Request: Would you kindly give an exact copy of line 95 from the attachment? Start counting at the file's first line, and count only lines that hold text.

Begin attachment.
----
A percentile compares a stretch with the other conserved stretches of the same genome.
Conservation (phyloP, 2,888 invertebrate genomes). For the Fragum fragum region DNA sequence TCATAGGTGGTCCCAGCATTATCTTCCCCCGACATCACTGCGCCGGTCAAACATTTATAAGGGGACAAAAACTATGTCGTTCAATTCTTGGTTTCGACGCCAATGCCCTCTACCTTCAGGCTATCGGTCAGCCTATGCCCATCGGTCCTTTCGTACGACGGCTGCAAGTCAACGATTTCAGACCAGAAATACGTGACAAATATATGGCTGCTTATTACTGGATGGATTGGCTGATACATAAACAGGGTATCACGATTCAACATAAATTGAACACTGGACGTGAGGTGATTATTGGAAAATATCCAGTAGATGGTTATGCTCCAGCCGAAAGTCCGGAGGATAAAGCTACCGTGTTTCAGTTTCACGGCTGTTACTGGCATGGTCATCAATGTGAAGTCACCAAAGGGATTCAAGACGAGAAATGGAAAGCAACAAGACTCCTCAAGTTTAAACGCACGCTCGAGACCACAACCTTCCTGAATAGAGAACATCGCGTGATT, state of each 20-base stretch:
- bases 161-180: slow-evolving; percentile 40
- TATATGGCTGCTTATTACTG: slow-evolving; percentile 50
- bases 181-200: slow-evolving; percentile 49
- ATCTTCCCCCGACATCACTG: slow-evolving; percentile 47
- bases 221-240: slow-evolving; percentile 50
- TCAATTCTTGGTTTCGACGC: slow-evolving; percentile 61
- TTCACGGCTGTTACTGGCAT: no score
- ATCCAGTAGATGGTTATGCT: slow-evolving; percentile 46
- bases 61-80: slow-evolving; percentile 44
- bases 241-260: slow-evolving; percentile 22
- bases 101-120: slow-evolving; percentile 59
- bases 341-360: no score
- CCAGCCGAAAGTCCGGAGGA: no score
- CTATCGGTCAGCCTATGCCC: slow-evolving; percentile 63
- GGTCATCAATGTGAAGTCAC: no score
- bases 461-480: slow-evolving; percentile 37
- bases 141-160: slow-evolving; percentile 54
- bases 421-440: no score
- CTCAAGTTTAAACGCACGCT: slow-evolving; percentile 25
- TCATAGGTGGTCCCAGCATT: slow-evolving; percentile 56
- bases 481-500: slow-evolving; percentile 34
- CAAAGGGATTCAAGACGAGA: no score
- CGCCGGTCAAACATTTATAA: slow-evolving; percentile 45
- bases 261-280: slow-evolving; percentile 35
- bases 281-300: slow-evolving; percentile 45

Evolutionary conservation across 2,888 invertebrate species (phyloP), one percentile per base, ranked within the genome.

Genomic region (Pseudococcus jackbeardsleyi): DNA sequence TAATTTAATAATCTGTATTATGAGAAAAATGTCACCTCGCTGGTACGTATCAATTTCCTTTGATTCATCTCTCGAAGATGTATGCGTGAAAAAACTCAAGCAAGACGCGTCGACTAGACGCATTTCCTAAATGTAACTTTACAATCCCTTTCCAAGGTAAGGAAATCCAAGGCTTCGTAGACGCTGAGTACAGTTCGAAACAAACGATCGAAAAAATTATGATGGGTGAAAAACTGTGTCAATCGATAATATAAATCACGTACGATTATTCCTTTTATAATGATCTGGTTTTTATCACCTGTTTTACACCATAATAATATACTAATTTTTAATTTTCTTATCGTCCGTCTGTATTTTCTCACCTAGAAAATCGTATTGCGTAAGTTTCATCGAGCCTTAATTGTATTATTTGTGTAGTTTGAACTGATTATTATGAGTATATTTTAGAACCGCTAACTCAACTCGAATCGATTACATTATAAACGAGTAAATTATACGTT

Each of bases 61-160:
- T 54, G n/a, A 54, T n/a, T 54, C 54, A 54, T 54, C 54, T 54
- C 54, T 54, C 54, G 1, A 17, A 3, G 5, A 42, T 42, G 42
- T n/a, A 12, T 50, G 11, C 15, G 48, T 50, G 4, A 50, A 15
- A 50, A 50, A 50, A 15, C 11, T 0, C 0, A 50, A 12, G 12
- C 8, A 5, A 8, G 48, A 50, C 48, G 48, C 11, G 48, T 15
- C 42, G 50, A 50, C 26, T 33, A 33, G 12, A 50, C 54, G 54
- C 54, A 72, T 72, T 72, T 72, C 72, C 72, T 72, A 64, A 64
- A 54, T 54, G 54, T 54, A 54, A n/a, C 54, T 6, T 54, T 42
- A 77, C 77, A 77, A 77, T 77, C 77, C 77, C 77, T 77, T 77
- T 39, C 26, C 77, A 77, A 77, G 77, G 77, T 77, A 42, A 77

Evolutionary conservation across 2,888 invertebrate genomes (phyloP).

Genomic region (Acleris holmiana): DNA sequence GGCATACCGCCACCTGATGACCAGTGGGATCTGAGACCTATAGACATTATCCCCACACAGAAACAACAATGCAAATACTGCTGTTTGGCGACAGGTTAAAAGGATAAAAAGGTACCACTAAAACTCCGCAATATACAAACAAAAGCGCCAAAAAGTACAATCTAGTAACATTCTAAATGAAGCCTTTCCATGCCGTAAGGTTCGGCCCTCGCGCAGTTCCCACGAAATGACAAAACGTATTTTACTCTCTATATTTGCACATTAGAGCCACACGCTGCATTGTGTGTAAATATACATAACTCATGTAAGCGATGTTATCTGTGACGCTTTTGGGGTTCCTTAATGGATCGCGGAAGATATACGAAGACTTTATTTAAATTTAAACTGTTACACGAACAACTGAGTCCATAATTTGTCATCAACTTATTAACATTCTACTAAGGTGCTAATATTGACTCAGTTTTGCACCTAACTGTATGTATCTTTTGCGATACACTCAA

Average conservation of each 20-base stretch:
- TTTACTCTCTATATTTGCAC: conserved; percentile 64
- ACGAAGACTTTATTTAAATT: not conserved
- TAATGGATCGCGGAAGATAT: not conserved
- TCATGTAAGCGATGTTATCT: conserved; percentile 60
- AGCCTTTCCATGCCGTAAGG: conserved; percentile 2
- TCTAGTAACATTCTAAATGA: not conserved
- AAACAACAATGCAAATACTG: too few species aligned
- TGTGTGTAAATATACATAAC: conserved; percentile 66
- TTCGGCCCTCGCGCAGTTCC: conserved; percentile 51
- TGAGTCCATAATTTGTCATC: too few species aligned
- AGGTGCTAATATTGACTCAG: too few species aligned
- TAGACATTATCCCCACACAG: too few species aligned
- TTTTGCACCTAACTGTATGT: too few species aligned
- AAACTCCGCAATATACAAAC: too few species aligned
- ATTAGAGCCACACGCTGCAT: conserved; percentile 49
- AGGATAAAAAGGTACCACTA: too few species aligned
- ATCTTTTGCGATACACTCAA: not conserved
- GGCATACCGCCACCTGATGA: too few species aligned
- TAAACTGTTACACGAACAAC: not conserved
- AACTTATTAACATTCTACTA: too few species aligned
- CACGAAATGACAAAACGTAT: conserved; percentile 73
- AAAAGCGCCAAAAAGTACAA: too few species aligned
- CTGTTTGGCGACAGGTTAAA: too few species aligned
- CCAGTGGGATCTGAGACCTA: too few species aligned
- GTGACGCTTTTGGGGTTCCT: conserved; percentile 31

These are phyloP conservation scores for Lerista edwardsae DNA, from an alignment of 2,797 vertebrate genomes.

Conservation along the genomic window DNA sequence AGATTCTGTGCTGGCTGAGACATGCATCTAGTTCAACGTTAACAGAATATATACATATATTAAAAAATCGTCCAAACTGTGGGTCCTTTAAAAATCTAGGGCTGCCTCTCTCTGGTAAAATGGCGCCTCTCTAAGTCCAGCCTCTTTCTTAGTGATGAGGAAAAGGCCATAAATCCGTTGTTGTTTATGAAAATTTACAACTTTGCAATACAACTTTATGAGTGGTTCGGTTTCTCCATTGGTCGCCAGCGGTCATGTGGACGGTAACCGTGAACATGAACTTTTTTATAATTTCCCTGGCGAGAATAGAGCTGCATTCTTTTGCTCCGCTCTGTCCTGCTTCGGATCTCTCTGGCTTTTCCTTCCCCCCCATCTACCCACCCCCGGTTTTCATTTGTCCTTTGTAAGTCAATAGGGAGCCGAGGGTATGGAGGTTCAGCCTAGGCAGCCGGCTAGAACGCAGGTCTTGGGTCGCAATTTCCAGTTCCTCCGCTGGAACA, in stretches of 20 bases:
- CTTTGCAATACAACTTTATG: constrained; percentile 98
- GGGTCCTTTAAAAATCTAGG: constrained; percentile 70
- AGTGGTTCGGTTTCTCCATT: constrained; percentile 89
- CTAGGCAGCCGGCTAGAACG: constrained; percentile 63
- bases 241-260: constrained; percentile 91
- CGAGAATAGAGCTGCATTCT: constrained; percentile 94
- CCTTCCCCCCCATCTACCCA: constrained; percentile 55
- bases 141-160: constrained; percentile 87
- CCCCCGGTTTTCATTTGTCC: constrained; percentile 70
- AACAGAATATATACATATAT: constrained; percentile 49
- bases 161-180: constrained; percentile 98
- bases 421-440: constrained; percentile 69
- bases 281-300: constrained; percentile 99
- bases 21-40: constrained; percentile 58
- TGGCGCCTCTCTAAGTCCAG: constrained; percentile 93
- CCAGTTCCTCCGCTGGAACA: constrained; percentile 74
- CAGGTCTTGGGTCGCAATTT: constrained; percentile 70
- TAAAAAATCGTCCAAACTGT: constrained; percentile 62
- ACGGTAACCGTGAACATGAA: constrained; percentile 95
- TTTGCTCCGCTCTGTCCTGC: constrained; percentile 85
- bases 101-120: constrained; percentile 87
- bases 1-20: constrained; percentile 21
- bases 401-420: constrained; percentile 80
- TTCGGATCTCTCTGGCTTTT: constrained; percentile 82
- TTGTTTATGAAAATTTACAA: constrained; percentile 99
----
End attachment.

- TTGTTTATGAAAATTTACAA: constrained; percentile 99